zero conditional

The Zero Conditional

Published on: 27/02/2019 By
Last Modified on: 08/11/2019

The zero conditional is the most basic type of ‘if’ sentence in English but is really important and useful to know. What is it and when is it used? Read on to find out!

Conditionals – a brief introduction

We use conditional sentences to describe possible situations that have a condition, referred to using ‘if’. If one thing happens, another action can follow. For example,

If students study hard, they learn quickly.

The ‘if’ clause of this sentence may or may not happen. The second part is certain.

In English, there are four types of conditional sentence – zero, first, second and third. And there are also mixed conditionals.

It’s a good idea to learn them gradually, as the Wall Street English students do, so you become confident in using each conditional one by one.

So let’s start by looking at the zero conditional.

When do we use the Zero Conditional?

The zero conditional is used to express:

  • general habits
  • permanent truths/facts

For example,

If I’m tired, I go to bed early. (This is what I usually do.)

If you heat water to 100°C, it boils. (This is a scientific fact.)

In both these examples I’m talking about a general time, not now or the future.

How do we create the Zero Conditional?

The structure of the zero conditional is:

If + present simple, present simple.

If you put food into the freezer, it freezes.

It’s also possible to use the same structure but inverting the two clauses:

Present simple if + present simple.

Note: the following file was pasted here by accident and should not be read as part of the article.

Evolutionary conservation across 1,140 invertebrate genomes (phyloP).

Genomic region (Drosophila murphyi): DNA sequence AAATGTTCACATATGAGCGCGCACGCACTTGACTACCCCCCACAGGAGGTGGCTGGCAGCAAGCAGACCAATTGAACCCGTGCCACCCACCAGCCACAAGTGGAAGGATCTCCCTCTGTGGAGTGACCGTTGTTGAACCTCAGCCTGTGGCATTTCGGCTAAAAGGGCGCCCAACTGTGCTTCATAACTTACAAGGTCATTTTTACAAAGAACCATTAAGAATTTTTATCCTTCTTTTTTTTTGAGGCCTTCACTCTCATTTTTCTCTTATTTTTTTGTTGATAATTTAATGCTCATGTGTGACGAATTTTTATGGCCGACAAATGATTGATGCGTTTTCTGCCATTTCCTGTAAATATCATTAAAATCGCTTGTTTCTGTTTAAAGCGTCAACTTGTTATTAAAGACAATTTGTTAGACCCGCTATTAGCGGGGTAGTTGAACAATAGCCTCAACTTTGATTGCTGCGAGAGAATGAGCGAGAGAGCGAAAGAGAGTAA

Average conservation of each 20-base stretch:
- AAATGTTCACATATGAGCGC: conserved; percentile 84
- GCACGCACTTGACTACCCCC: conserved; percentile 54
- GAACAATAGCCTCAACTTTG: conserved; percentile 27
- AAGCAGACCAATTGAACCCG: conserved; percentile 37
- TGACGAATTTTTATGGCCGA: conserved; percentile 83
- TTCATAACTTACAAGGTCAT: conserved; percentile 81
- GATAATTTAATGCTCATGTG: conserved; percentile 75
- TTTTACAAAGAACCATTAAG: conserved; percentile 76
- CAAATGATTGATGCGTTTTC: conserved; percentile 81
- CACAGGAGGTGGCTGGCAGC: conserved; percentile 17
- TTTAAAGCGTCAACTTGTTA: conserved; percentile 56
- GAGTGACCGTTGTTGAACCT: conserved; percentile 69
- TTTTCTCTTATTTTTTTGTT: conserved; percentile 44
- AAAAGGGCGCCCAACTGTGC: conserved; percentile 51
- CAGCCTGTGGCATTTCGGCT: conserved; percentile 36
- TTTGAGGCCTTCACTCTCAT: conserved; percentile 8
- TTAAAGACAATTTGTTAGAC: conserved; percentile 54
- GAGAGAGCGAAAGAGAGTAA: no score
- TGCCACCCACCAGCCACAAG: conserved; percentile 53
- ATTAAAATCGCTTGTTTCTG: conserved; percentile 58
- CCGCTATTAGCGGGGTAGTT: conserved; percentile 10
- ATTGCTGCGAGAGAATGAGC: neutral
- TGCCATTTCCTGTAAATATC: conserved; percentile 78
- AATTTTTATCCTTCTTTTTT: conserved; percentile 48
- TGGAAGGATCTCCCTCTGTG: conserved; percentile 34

Food freezes if you put it into the freezer.

Here are some more examples:

If I have a lot of work, I stay in the office until late.

If we have time, we go to the park for a walk.

Teachers get angry if students don’t do their homework.

If it’s very cold during the night, there’s ice on cars.

You put on weight if you eat too much.

If I get a headache, I take a painkiller.

They have a drink together if they win a match.

If you take ice out of the freezer, it melts.

If you don’t water a flower, it dies.

It’s useful to know that you can replace ‘if’ in the above sentences with ‘when’ in a situation in which you’re certain the action happens. For example,

When I have a lot of work, I stay in the office until late.

This situation happens.

Remember that the zero conditional can’t be used to refer to a particular time, like the future or the past. It’s only used for general facts.

The zero conditional is simple and easy to use. Are you ready to practice?


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Mary Milne

Author of this post

Mary Milne has worked for Wall Street English for 20 years. After studying at the University of Bristol and subsequently doing a CELTA course, she began her career in teaching. Over the years she has gained a wealth of knowledge and experience in ESL and has worked as an Online Community Manager, and author for Wall Street English International and Pearson, writing informative educational content. She dedicates most of her free time to music, playing in a band and singing in a choir.

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